1.How can we meet building control’s airtightness requirements?
We finished a self-build last year and we’re only now getting round to applying for a completion certificate. Building control requires a Q50 airtightness result between 5 and 7. Our test has come in at a much better 2.79 – which we’re told is too good! I’ve been informed that it’s not as simple as just inserting a couple of vents and that we may have to strip plasterboard from the walls and remove the seals from the joins between the walls and floor. In the house plans, the SAP calculations state a figure of 7 for the Q50. Unfortunately, due to disputes, we parted ways with the architect before the end of the project. Do you know of a less drastic way of getting the Q50 figure up to 5?
I’ll confess that this sort of situation is new to me and I’ve had to ask my professional contacts for their take on it. It seems a real shame to have to take retrograde action when a house has been built to such impressive standards, but it points out the perils of working to high levels of airtightness without professional guidance. I’m wondering if parting with your designer at a crucial stage has led to this situation, because no architect I know would have sanctioned building to this standard without specifying a mechanical ventilation and heat recovery (MVHR) system to maintain the levels of fresh air required inside the home. As you have no doubt discovered, retrospectively installing MVHR is expensive and disruptive, which is why it needs to be considered during the early design stages. My building control friend Paul Kalbskopf has suggested discussing the possibility of installing stand-alone units with building control.
2.Can I move my neighbour’s electricity supply?
I recently bought a steading (with planning permission to convert it to a house) and I need to re-route my neighbour’s electricity supply, which currently runs over the top of the building. Previously, both our properties were under joint ownership, before being sold off. I contacted SSE and they quoted £7,500 to bury the cable. Do I have any legal ammunition in my favour that I can use to persuade my neighbour to bear some of the cost?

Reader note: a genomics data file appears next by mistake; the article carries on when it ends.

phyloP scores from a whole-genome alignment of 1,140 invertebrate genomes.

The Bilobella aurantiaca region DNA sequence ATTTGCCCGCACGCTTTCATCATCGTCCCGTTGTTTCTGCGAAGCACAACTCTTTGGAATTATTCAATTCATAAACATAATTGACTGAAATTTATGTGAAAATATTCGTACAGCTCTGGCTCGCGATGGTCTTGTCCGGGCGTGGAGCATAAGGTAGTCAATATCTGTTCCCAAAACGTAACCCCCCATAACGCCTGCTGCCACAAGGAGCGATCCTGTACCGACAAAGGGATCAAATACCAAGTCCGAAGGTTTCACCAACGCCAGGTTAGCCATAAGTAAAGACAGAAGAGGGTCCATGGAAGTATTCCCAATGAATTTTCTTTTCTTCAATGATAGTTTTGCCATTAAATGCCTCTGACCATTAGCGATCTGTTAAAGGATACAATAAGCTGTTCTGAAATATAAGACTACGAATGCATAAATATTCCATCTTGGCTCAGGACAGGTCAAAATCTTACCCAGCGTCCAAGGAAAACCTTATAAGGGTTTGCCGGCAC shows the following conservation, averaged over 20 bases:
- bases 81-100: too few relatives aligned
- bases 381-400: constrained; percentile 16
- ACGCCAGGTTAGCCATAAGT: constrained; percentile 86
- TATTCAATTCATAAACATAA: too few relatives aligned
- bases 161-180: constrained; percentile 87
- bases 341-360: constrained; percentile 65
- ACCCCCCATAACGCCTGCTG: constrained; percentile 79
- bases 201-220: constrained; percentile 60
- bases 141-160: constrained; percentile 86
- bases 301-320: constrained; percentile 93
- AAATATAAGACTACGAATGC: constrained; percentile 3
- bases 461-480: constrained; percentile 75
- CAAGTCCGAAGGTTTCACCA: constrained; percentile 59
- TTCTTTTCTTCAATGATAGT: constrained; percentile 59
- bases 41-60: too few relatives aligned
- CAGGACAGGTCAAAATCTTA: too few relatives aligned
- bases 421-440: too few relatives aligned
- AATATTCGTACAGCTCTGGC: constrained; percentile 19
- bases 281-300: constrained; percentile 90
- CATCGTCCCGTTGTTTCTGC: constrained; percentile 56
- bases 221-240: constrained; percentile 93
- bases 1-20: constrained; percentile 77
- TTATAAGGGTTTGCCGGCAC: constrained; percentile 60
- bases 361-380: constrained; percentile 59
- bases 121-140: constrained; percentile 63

I am afraid that this enquiry is most suited to a lawyer, as you are questioning the right of your neighbour to have electric cables running above your property. My own view is that, if this was being proposed now, you would have every right to prevent your neighbour from negotiating an overhead supply across your land to service their dwelling. However, you have recently acquired the steading with the overhead line already in position. One would assume that consent must have been agreed as a result of both properties being in common ownership. I would suggest that you have no right of recovery for the cost of moving these services underground but you may be able to appeal to the good nature of your neighbour for a contribution. My own experience with utility companies is that their fees are generally negotiable and if you feel their quoted sum is too high, I would tackle the matter directly with them as it may lead to a reduction.
3.What’s the best way to appeal a planning refusal?
We’ve recently had our planning application denied. We disagree with the reasons the council gave and are hoping to appeal the decision. Has anyone had any experience with appeal companies? Is it best to go with a business that uses town planners or a law firm that specialises in this area?
It is advisable to seek professional advice with an appeal, as it is very much the option of last resort. Who is best to go to depends on the nature of the case, but generally planning lawyers come into their own where the issues are complex and not ease like putting a baby in a double stroller for infant and toddler and there are legal matters to consider. For most appeals concerning new dwellings, or alterations to existing ones, consultants (who may be chartered town planners or planning and development surveyors) are the best choice and would generally be a less expensive option.
4.How do I ensure the eaves of our home are sufficiently airtight?
We’re self-building a timber frame house. The roof and tiles are now on and we’re bricking up the exterior. My brickie advised me to put an expanding foam strip between the top course of bricks and the soffit (at a cost of around £500), as this allows for the timber frame to settle. Could I get away with just pointing the junction instead?